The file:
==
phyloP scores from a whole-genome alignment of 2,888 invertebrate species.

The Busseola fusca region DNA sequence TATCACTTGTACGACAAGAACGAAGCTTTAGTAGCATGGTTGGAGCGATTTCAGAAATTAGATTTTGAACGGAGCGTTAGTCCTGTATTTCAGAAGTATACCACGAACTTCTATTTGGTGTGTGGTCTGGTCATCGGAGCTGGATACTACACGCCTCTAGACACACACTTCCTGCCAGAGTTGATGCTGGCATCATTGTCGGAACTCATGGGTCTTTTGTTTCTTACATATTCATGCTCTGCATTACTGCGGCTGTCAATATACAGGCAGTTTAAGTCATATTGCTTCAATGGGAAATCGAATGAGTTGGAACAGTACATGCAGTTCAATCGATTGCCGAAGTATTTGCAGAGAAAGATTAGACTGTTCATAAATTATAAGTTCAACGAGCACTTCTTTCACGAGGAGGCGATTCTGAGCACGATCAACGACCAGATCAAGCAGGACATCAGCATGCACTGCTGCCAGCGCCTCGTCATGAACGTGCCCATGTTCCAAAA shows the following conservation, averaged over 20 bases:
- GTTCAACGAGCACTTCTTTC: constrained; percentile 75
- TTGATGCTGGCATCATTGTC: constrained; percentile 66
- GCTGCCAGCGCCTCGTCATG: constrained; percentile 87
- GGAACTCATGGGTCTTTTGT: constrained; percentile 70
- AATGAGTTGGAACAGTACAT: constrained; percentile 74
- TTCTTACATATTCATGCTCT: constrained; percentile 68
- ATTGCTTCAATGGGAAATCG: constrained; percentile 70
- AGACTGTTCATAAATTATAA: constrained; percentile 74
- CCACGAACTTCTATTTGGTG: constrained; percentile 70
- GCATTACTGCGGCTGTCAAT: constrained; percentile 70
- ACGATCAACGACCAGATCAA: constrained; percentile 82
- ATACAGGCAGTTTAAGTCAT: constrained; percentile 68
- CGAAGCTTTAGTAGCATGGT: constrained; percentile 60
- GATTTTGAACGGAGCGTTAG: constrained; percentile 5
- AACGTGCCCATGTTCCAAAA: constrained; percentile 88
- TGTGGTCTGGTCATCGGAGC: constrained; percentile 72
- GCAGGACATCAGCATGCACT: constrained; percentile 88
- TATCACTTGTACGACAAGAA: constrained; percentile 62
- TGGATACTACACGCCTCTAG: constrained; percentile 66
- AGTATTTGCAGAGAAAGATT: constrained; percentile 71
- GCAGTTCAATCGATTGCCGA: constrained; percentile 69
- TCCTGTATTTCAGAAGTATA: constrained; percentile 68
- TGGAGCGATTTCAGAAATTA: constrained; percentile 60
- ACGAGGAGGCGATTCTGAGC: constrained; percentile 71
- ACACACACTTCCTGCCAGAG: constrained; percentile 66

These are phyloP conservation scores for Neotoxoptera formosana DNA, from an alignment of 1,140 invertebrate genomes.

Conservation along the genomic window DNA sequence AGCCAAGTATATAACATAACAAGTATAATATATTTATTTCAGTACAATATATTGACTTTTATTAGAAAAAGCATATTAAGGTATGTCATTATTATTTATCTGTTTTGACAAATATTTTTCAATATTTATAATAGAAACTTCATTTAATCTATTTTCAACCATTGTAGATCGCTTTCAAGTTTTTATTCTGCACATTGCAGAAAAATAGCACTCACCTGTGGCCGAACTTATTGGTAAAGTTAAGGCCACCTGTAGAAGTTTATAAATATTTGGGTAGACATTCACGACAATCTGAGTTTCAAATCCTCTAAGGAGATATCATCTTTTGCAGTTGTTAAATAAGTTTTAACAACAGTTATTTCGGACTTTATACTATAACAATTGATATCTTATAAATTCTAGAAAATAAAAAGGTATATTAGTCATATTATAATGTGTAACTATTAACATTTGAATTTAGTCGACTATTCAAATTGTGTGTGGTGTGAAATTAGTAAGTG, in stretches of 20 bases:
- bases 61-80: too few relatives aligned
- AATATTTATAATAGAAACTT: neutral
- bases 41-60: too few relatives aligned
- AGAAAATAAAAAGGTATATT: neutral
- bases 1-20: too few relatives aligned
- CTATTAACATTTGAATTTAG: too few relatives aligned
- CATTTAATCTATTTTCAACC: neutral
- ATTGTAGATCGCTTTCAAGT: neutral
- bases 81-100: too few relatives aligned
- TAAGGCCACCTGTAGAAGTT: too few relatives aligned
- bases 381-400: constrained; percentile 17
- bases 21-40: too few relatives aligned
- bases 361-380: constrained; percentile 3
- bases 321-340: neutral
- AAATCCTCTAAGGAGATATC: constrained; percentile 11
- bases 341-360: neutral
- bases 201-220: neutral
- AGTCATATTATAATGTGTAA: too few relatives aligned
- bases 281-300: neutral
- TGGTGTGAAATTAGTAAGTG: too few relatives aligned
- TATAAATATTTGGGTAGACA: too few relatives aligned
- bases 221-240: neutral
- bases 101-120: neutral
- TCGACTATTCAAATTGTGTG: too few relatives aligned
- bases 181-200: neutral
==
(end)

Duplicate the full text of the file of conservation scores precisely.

phyloP scores from a whole-genome alignment of 2,888 invertebrate species.

The Busseola fusca region DNA sequence TATCACTTGTACGACAAGAACGAAGCTTTAGTAGCATGGTTGGAGCGATTTCAGAAATTAGATTTTGAACGGAGCGTTAGTCCTGTATTTCAGAAGTATACCACGAACTTCTATTTGGTGTGTGGTCTGGTCATCGGAGCTGGATACTACACGCCTCTAGACACACACTTCCTGCCAGAGTTGATGCTGGCATCATTGTCGGAACTCATGGGTCTTTTGTTTCTTACATATTCATGCTCTGCATTACTGCGGCTGTCAATATACAGGCAGTTTAAGTCATATTGCTTCAATGGGAAATCGAATGAGTTGGAACAGTACATGCAGTTCAATCGATTGCCGAAGTATTTGCAGAGAAAGATTAGACTGTTCATAAATTATAAGTTCAACGAGCACTTCTTTCACGAGGAGGCGATTCTGAGCACGATCAACGACCAGATCAAGCAGGACATCAGCATGCACTGCTGCCAGCGCCTCGTCATGAACGTGCCCATGTTCCAAAA shows the following conservation, averaged over 20 bases:
- GTTCAACGAGCACTTCTTTC: constrained; percentile 75
- TTGATGCTGGCATCATTGTC: constrained; percentile 66
- GCTGCCAGCGCCTCGTCATG: constrained; percentile 87
- GGAACTCATGGGTCTTTTGT: constrained; percentile 70
- AATGAGTTGGAACAGTACAT: constrained; percentile 74
- TTCTTACATATTCATGCTCT: constrained; percentile 68
- ATTGCTTCAATGGGAAATCG: constrained; percentile 70
- AGACTGTTCATAAATTATAA: constrained; percentile 74
- CCACGAACTTCTATTTGGTG: constrained; percentile 70
- GCATTACTGCGGCTGTCAAT: constrained; percentile 70
- ACGATCAACGACCAGATCAA: constrained; percentile 82
- ATACAGGCAGTTTAAGTCAT: constrained; percentile 68
- CGAAGCTTTAGTAGCATGGT: constrained; percentile 60
- GATTTTGAACGGAGCGTTAG: constrained; percentile 5
- AACGTGCCCATGTTCCAAAA: constrained; percentile 88
- TGTGGTCTGGTCATCGGAGC: constrained; percentile 72
- GCAGGACATCAGCATGCACT: constrained; percentile 88
- TATCACTTGTACGACAAGAA: constrained; percentile 62
- TGGATACTACACGCCTCTAG: constrained; percentile 66
- AGTATTTGCAGAGAAAGATT: constrained; percentile 71
- GCAGTTCAATCGATTGCCGA: constrained; percentile 69
- TCCTGTATTTCAGAAGTATA: constrained; percentile 68
- TGGAGCGATTTCAGAAATTA: constrained; percentile 60
- ACGAGGAGGCGATTCTGAGC: constrained; percentile 71
- ACACACACTTCCTGCCAGAG: constrained; percentile 66

These are phyloP conservation scores for Neotoxoptera formosana DNA, from an alignment of 1,140 invertebrate genomes.

Conservation along the genomic window DNA sequence AGCCAAGTATATAACATAACAAGTATAATATATTTATTTCAGTACAATATATTGACTTTTATTAGAAAAAGCATATTAAGGTATGTCATTATTATTTATCTGTTTTGACAAATATTTTTCAATATTTATAATAGAAACTTCATTTAATCTATTTTCAACCATTGTAGATCGCTTTCAAGTTTTTATTCTGCACATTGCAGAAAAATAGCACTCACCTGTGGCCGAACTTATTGGTAAAGTTAAGGCCACCTGTAGAAGTTTATAAATATTTGGGTAGACATTCACGACAATCTGAGTTTCAAATCCTCTAAGGAGATATCATCTTTTGCAGTTGTTAAATAAGTTTTAACAACAGTTATTTCGGACTTTATACTATAACAATTGATATCTTATAAATTCTAGAAAATAAAAAGGTATATTAGTCATATTATAATGTGTAACTATTAACATTTGAATTTAGTCGACTATTCAAATTGTGTGTGGTGTGAAATTAGTAAGTG, in stretches of 20 bases:
- bases 61-80: too few relatives aligned
- AATATTTATAATAGAAACTT: neutral
- bases 41-60: too few relatives aligned
- AGAAAATAAAAAGGTATATT: neutral
- bases 1-20: too few relatives aligned
- CTATTAACATTTGAATTTAG: too few relatives aligned
- CATTTAATCTATTTTCAACC: neutral
- ATTGTAGATCGCTTTCAAGT: neutral
- bases 81-100: too few relatives aligned
- TAAGGCCACCTGTAGAAGTT: too few relatives aligned
- bases 381-400: constrained; percentile 17
- bases 21-40: too few relatives aligned
- bases 361-380: constrained; percentile 3
- bases 321-340: neutral
- AAATCCTCTAAGGAGATATC: constrained; percentile 11
- bases 341-360: neutral
- bases 201-220: neutral
- AGTCATATTATAATGTGTAA: too few relatives aligned
- bases 281-300: neutral
- TGGTGTGAAATTAGTAAGTG: too few relatives aligned
- TATAAATATTTGGGTAGACA: too few relatives aligned
- bases 221-240: neutral
- bases 101-120: neutral
- TCGACTATTCAAATTGTGTG: too few relatives aligned
- bases 181-200: neutral